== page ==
Java: Slow, ugly and irrelevant

The programming language once hailed as a revolutionary breakthrough is no substitute for simply training good programmers.

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I hate Java. As a programmer, I hate Java, the language, for what it has done to the field of programming. As a journalist, I hate the relentless hyping of Java by its supporters, as well as their unending excuses as to why Java has failed to deliver. And as a technologist who has been involved with three major projects that have used Java, I hate the complications that Java has caused.

I will concede that it is possible to use Java to create small applications that are downloaded over the Web and run within Web browsers. Over the past month, I’ve actually run into two such Java-based applications that worked pretty well. The first was a Java-based mortgage calculator that dramatically shows the financial advantage to pre-paying your home mortgage — paying just $50 extra on a $733 monthly mortgage payment can save you $40,196 over the course of an 8 percent, 30-year loan. I was also particularly impressed by the Yahoo Finance Java-based portfolio manager, which lets you rapidly compare a large set of stocks using dozens of different variables.

But such examples are exceptions rather than the rule. The vast majority of the high-profile attempts to use Java to create major desktop applications have failed. The reasons are straightforward. Java hype is built on the promulgation of two Big Lies. No. 1: Java is as fast, or faster, than other programming languages. And No. 2: Java is “portable” — it is “write-once, run-everywhere” — in other words, a Java program can be written once and then run on any kind of computer or operating system. But five years after Java’s introduction, it is still slow and cumbersome, and not only has the “write-once, run-everywhere” promise not been delivered on, it’s also turned out to not even be necessary.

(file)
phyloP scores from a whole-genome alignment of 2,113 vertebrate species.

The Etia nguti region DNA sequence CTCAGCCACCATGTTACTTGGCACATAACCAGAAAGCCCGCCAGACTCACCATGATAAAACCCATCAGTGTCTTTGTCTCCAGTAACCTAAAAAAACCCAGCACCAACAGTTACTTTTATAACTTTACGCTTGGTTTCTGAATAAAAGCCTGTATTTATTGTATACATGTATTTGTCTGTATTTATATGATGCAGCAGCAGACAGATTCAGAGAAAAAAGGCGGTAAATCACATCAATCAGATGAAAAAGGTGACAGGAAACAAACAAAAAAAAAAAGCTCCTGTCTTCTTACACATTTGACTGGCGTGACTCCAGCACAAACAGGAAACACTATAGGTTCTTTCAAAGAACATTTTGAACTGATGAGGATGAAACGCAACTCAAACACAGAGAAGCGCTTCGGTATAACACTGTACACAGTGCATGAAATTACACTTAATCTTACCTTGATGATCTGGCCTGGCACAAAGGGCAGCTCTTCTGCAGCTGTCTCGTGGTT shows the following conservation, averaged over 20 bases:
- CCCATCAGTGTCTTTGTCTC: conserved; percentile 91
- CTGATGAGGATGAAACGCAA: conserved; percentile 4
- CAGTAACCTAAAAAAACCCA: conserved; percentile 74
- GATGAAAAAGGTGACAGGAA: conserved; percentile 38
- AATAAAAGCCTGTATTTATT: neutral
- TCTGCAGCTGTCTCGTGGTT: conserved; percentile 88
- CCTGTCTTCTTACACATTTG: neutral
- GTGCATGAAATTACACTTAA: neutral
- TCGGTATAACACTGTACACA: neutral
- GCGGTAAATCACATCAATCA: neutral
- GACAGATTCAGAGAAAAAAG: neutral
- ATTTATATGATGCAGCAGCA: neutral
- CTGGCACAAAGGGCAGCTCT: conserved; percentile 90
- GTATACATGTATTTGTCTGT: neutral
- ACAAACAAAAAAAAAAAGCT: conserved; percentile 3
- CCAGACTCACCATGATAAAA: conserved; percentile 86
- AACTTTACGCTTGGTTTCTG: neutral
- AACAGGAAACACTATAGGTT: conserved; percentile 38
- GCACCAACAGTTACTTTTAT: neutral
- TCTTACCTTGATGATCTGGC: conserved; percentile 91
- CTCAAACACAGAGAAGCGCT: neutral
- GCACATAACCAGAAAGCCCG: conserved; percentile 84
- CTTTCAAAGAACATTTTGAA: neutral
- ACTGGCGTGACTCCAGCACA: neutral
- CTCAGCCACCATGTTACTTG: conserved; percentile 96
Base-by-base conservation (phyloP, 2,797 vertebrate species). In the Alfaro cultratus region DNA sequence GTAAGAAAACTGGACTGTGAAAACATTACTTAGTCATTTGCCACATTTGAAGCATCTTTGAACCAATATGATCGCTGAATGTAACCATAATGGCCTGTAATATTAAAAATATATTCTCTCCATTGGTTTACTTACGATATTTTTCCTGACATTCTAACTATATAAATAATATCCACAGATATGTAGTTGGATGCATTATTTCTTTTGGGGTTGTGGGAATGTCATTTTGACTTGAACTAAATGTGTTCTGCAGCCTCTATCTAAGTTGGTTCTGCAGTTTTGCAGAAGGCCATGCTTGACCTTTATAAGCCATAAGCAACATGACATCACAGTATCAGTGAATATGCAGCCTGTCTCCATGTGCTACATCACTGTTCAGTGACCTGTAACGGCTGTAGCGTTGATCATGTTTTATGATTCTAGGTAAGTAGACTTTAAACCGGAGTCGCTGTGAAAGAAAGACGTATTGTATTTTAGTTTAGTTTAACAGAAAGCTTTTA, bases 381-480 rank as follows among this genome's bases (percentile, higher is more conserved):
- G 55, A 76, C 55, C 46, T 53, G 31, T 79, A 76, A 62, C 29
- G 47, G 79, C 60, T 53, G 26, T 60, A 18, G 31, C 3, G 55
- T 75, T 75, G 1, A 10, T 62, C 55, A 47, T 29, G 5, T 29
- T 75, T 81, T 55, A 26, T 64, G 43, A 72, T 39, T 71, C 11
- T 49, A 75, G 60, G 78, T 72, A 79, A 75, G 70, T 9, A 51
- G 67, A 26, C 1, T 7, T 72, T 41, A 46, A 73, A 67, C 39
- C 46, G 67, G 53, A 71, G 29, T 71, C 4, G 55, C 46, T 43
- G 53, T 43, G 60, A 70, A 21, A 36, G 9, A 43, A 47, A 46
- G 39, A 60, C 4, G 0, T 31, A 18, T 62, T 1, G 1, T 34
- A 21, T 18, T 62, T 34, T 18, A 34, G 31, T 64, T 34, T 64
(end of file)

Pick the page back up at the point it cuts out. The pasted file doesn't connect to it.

Java is far from even being the first attempt at portability. Let’s not forget that the original motivation behind the C* language, way back in the early 1970s, was to create a portable computer language. The theory was that a programmer would be able to take a program written in C and be able to run it on different computers simply by recompiling* the source code. And to this end, C has been tremendously successful. I have many programs that can compile and run on Windows, on Intel-based Unix workstations, and even on Sun Ultra-SPARC servers. One of the advantages of Java over C was supposed to be that programs would be able to migrate from computer to computer without having to be recompiled. But while the portability works most of the time, Java is not, and never will be, a replacement for C or its successor C++.



The creators of Java tried to make a better C++. But they ended up with a language that is ugly, hard to read and that requires an inordinate amount of typing because of a variety of pedagogical restrictions imposed by Java’s creators. They ended up with a slow mess.